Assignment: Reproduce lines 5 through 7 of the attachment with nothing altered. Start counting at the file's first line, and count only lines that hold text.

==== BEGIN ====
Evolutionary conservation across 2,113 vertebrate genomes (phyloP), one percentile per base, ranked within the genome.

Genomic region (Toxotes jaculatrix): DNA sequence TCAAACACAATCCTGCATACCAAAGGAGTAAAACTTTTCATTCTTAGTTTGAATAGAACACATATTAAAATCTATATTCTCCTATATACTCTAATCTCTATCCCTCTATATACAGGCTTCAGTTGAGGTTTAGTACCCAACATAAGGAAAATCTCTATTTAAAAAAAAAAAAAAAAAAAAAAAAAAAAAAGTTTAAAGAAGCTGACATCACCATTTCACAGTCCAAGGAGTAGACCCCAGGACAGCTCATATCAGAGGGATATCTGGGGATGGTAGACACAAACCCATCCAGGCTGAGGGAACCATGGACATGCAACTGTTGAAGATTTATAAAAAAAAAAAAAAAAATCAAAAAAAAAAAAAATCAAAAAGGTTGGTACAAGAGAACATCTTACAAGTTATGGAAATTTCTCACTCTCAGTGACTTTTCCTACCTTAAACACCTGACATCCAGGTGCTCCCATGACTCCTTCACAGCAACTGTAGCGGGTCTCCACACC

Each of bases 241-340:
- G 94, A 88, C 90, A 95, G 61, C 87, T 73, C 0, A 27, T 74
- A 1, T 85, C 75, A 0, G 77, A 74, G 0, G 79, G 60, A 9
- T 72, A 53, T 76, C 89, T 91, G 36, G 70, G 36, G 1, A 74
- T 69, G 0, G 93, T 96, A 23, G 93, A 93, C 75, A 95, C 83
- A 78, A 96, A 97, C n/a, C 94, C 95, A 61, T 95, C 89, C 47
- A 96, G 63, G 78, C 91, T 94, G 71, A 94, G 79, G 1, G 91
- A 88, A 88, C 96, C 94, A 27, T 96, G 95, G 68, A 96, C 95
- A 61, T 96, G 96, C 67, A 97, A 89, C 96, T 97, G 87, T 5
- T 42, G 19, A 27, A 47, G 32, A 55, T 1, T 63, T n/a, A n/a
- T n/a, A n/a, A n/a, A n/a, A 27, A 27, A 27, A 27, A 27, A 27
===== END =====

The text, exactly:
- A 1, T 85, C 75, A 0, G 77, A 74, G 0, G 79, G 60, A 9
- T 72, A 53, T 76, C 89, T 91, G 36, G 70, G 36, G 1, A 74
- T 69, G 0, G 93, T 96, A 23, G 93, A 93, C 75, A 95, C 83